I grew up in a small town on the outskirts of Kuala Lumpur and the upside of growing up in a small town is that almost everyone knew each other. Sometimes there is also a downside to it. Wherever I went and whatever I did, everyone knew me as Mr. Devadass’ son. If there was something good I had done, Mr. Devadass would be praised and if it was something not so good, Mr. Devadass got notified almost immediately. Only my friends knew me by name while to everyone else, my “identity” was only in relation to my father.
The reason why I shared the above is because the gospel today puts forth a similar framework. The people of Jesus’ time knew the Father but did not know the Son. They thought they knew the Father so well and that it was not possible for Him to come to dwell among them. So, when Jesus tried to make the association that He and the Father are one, but they got upset, called it blasphemy, and nailed Him to the cross.
In the gospel today, Jesus expresses the special relationship that He shares with the Father in the midst of His disciples. It is clear that Jesus speaks from the depths of His heart. He tells His disciples of the Father’s love for Him and His love for His Father, who is the heart and core of His very being. Therefore, in Jesus’ submission to the cross, however painful that will turn out to be, the glory of God will be made manifest. In the same way, in this final discourse with His disciples, Jesus prayed that through them He will in turn be glorified just as how Jesus glorifies the Father.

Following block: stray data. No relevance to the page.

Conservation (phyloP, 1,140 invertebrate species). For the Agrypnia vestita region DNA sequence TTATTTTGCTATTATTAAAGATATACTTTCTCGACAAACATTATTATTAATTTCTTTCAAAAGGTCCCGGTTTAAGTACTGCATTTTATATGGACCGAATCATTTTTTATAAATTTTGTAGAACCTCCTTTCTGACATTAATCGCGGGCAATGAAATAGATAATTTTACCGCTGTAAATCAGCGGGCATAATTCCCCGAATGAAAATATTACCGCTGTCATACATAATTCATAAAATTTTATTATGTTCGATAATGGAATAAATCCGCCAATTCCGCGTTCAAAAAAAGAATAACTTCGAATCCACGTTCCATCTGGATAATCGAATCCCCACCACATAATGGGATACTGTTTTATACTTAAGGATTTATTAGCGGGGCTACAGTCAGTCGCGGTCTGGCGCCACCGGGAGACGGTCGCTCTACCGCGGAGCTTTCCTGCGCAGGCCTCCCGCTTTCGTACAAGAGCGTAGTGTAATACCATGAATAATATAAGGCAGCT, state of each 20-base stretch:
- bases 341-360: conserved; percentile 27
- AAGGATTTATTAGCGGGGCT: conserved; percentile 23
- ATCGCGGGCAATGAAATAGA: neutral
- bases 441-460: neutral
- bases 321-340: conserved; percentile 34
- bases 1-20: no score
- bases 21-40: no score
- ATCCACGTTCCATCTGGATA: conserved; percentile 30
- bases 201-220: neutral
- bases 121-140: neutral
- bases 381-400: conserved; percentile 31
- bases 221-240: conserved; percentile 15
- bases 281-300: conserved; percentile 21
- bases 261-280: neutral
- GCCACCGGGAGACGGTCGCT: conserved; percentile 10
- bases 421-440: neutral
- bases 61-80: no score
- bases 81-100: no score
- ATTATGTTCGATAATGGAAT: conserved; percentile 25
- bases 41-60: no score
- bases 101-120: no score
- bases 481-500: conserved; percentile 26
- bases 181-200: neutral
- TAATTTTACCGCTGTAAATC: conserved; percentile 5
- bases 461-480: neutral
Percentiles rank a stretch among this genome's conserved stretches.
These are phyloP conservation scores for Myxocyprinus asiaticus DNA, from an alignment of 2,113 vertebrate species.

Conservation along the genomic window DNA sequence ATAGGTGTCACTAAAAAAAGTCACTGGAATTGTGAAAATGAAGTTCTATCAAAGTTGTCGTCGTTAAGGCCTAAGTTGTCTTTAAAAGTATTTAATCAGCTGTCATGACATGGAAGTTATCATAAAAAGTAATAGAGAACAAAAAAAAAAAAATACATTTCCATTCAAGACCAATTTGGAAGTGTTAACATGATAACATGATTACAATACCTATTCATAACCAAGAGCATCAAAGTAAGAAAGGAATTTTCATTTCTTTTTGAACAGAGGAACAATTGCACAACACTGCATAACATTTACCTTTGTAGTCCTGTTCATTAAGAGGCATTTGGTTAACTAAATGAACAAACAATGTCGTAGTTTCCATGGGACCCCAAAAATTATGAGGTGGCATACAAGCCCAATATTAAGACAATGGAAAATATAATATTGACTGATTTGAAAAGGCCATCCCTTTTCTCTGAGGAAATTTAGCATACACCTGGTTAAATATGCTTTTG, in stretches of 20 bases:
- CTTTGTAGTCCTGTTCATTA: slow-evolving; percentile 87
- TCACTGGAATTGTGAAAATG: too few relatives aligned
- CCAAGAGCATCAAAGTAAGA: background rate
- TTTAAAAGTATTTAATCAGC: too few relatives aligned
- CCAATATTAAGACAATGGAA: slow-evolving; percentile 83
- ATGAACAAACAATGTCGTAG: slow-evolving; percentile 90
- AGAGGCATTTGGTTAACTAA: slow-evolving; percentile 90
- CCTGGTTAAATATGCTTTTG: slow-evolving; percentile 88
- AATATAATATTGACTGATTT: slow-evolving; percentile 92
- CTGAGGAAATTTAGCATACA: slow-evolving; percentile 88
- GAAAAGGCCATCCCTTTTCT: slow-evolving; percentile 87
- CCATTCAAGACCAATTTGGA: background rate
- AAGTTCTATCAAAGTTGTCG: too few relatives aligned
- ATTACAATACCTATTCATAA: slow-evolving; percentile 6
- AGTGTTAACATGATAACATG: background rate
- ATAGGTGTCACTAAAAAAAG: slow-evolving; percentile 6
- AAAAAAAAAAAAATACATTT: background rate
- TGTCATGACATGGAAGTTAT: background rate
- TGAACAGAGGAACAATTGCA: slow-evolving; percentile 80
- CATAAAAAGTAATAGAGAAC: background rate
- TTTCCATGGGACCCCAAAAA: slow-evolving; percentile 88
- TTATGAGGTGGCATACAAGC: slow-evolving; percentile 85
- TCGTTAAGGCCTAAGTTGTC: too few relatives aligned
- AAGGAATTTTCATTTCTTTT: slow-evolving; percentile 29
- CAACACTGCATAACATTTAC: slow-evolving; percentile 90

As we fix our eyes on the coming feast of the Pentecost, the renewal that the Holy Spirit brings to the life of the Church is for the glorification of God. When we speak of the gifts and fruits of the Holy Spirit, it can never be intended for the glory of the individual – to the one who has been gifted. It is given for the glory of the Father who made all things. In this prayer of Jesus, it is clear that God created us for a relationship with Him – a relationship that points to the Lordship of God over our lives.
St. Irenaeus, the great second-century theologian, spoke of the essence of Christianity when he said “the glory of God is a man [and woman] fully alive!” The glory of God is the invisible qualities, character, or attributes of God displayed in a visible way. Jesus made this visible in His ministry and as disciples, we too must make the glory of God visible. When we strive consciously to share Jesus’ love and care with others, even through simple and daily repetitive acts, we are making Jesus visible and the glory of God is manifested.
When we live a fulfilling, faith-filled, and joyful life led by the Holy Spirit, our lives then point to the “glory of God”. It is in this relationship with the Heavenly Father that we find our Christian identity to glorify Him who created us ‘in His image and likeness’. Amen.